In March this year I was invited to speak at a conference in Paris. It wasn’t an unqualified success, there being no translator and my French being fine for chatting in a bar but not really up to presenting at a conference. However the nice people at the Ecole Nationale Supérieure d’Architecture de Paris-Belleville agreed to pay for my hotel for a second night giving me a whole day to myself with the city to explore with the help of a vélib. The notes below are transcribed from my note book and were written in a bar just outside Gare De l’Est. The maps are from the sequence that we are producing for the Climax City Project.
Figure Ground Plan of Paris – Drawn 2011 for the Climax City Project
A March saturday in Paris, unseasonably warm, taking full advantage of the Pari-bike scheme to undertake a bit of psycho-urbanism. Starting from Montparnasse and travelling via the Eiffel Tower to the Bois de Bologne then back across south of Sacré-Coeur to the Grand Boulevards and St. Denis. Then weaving through the tourist crowds across Île de la Cité to the Rive Gauche and back up the hill to Montparnasse. A route that I will measure on Google Earth when I get back to an affordable Internet connection (15 miles). The first thing you notice when cycling in Paris is that it is really quite hilly, there is a third dimension that doesn’t come out in the urban design analysis. The Arc de Triomphe sits on top of a hill that is really quite steep when you approach it from the river – must try and get a contour plan to add to our mapping.
The other thing that you notice is how absolutely beautiful it is! It is no false claim to to say that it is the most beautiful city in the world, but less easy to work out quite why this is. As you cycle around you constantly come upon set pieces that have been planned – the vista along a boulevard, the six pointed Étoile, the formal park or promenade. But the city’s beauty lies in the interaction between these set pieces and the organic chaos of the older city which reasserts itself around every corner. The European norm is for a dense organic old town and a modern (relatively speaking) brash extension of avenues and Boulevards. Barcelona and Milan are particularly stark examples, but this arrangement is the norm in many continental cities where the old town was extended to create a new planned district. Freed from the restrictions of existing buildings and ownerships these ‘new towns’ are grandiose and impressive but they don’t have the richness of Paris.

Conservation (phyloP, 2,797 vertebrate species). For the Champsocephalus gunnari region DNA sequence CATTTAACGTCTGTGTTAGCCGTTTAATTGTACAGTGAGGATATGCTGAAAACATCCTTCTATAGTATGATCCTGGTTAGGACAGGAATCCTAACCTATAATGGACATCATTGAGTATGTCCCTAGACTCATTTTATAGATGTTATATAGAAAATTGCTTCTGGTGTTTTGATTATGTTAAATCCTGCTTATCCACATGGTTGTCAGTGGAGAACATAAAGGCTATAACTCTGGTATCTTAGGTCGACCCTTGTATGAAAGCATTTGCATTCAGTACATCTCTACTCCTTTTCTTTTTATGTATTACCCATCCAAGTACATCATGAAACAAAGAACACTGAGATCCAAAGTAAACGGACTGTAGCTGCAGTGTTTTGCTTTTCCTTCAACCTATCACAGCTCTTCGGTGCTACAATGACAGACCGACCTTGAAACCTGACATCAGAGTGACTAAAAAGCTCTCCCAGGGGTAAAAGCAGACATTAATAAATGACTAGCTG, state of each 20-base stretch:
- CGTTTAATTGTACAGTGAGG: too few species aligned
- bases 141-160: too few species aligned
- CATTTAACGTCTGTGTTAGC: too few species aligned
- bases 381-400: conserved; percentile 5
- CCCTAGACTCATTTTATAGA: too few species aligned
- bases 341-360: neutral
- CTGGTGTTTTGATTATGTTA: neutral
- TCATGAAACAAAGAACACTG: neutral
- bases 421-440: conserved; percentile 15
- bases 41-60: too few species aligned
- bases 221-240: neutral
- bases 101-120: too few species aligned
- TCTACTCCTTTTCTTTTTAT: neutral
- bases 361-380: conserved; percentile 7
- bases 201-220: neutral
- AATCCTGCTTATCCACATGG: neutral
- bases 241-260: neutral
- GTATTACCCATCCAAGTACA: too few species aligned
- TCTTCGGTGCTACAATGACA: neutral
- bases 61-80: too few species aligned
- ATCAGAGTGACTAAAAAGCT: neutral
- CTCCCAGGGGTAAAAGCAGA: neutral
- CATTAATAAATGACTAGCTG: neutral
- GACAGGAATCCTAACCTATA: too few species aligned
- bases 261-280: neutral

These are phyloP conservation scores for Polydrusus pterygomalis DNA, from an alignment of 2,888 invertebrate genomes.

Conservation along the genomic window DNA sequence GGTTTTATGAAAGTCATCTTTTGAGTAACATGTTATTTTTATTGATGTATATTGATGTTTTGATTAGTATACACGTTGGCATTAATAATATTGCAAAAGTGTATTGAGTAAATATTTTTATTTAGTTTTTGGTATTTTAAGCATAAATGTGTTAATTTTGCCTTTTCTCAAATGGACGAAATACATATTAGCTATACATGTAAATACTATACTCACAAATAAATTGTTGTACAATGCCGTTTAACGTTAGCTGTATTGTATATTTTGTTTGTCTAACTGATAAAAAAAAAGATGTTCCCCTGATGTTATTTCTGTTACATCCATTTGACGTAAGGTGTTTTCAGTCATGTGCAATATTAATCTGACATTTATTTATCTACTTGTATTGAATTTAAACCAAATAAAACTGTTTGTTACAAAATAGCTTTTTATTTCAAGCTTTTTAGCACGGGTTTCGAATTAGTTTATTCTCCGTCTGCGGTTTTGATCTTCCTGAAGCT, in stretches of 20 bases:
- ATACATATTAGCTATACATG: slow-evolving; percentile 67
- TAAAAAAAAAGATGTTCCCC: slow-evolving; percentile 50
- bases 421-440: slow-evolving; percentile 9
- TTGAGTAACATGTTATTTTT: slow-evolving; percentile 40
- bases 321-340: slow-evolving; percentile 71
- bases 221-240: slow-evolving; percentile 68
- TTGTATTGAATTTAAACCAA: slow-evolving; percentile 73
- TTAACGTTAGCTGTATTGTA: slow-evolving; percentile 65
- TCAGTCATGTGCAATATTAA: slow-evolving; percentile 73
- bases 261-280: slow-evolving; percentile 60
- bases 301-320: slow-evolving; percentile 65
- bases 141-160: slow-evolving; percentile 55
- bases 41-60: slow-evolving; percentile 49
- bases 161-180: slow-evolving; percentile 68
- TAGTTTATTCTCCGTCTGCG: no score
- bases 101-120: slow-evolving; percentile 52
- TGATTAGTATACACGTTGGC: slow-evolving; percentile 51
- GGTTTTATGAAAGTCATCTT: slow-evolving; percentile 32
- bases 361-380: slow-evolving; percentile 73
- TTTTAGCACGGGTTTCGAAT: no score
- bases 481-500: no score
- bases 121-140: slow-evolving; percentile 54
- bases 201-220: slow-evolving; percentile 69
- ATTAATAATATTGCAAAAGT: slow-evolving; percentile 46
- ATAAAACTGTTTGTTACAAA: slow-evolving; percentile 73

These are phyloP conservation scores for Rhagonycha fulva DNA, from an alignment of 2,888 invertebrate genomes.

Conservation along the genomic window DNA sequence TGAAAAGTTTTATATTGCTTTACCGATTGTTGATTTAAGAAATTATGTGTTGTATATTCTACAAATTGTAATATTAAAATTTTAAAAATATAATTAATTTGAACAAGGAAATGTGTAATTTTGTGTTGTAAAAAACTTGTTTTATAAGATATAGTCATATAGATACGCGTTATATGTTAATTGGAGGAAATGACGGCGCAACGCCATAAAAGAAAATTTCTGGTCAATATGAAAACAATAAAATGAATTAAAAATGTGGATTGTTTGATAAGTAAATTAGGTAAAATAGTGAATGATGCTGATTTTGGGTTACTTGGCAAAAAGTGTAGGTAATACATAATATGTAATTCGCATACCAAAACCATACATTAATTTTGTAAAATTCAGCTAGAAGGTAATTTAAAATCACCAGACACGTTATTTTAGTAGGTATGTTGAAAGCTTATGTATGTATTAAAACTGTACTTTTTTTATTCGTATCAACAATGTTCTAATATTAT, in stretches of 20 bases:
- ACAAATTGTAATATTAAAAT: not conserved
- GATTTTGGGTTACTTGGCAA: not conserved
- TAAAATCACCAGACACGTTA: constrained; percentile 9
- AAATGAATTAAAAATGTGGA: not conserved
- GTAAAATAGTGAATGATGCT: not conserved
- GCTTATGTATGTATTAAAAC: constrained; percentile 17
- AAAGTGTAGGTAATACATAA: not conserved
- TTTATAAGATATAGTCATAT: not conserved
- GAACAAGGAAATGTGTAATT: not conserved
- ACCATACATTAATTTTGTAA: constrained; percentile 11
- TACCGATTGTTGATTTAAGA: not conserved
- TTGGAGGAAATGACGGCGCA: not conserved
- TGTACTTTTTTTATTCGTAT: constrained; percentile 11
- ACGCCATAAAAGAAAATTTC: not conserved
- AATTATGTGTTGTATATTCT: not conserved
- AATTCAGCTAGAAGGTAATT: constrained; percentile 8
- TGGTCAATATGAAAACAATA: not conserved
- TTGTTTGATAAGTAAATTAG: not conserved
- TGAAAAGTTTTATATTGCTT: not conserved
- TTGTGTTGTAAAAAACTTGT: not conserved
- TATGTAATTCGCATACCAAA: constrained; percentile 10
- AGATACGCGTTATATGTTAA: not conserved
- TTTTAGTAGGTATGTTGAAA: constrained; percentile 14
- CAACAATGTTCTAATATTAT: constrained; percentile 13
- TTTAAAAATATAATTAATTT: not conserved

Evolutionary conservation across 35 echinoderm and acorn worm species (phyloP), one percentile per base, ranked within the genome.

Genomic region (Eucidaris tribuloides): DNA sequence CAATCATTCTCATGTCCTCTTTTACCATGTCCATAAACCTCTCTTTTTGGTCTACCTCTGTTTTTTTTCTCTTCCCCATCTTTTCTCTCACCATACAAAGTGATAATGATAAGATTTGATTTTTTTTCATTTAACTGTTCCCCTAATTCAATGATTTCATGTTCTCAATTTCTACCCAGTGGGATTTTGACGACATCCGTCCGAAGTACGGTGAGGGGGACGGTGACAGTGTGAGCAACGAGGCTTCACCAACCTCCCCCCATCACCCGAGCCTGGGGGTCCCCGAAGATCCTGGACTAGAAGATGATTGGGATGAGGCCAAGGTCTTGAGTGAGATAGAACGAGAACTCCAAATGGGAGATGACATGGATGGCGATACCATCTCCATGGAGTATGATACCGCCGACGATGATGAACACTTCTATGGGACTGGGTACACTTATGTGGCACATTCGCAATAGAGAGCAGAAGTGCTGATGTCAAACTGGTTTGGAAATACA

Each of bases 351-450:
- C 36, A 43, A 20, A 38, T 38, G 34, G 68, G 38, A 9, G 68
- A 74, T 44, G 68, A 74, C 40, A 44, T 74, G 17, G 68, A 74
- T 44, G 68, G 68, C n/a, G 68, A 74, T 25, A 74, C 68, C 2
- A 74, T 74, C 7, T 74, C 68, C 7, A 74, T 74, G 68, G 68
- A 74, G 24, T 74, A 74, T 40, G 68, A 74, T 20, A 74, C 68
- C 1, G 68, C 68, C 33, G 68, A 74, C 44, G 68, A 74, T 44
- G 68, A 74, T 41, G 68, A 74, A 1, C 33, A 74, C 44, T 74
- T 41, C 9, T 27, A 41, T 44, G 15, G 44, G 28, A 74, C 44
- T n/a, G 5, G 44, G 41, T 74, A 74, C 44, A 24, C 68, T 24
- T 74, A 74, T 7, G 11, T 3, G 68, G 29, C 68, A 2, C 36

In Paris generation after generation of urban designers have tried to impose order on the unruly city. They have sliced it up with new streets straight as a die, radiating from grand six pointed junctions (les Étoile), squares and parks. Some schemes have failed like the great masterplan for Temple that Eric Hazan describes in his book The Invention of Paris: A History in Footsteps although echoes of these plans can still be found if you know where to look, as Hazan does, in the angle of a street or the position of a small square. However many of the plans were realised by fiat of King or Emperor and still have the power to take your breath away when a vista suddenly opens up. The city is a collection of these set pieces, rather than a coherent plan, and within a few footsteps of the grandest formal urban composition can be found a tight medieval street that predates it all.
We have this idea that it was Haussmann who masterplanned Paris, but in fact he was just one of a long line of a planners who have sought to put their stamp on the city. They take their place alongside those who built Paris’s five sets of walls, the engineers who cut her canals and the paysagistes who laid out her parks. London is a similar mix of the planned and the organic but in the chaotic free market (if you are French) freedom and democracy (if you are American) of London the organic generally wins. The unstoppable force of the market and the inalienable rights of land owners have thwarted attempts at grand planning line Wren’s masterplan for London after the Great Fire. Further more, when grand planning was tried, be it in Bloomsbury or Knightsbridge, which were laid out on estates at the edge of the city, they were designed in an anti-grandiose fashion, grandiosity being very un-English.
So London is an organic informal city for all its planning, while Barcelona and New York are planned cities for all their riotous growth. Paris by contrast stands at a point of balance between the organic and the planned. Its effortless urban set pieces took great effort to impose on the unruly city. They required the power of a centralised state – absolute monarchy or emperor – set against a teaming riotous urban population. Not necessarily a model to be emulated but the formula for a beautiful city.
Paris at three scales: A Trellis plan (left) with a 10km circle, the 2km Figure Ground Plan (centre) and an 800m Tissue Plan (right).
Below – Paris as it would have been if Le Corbusier had seen his plans for the city realised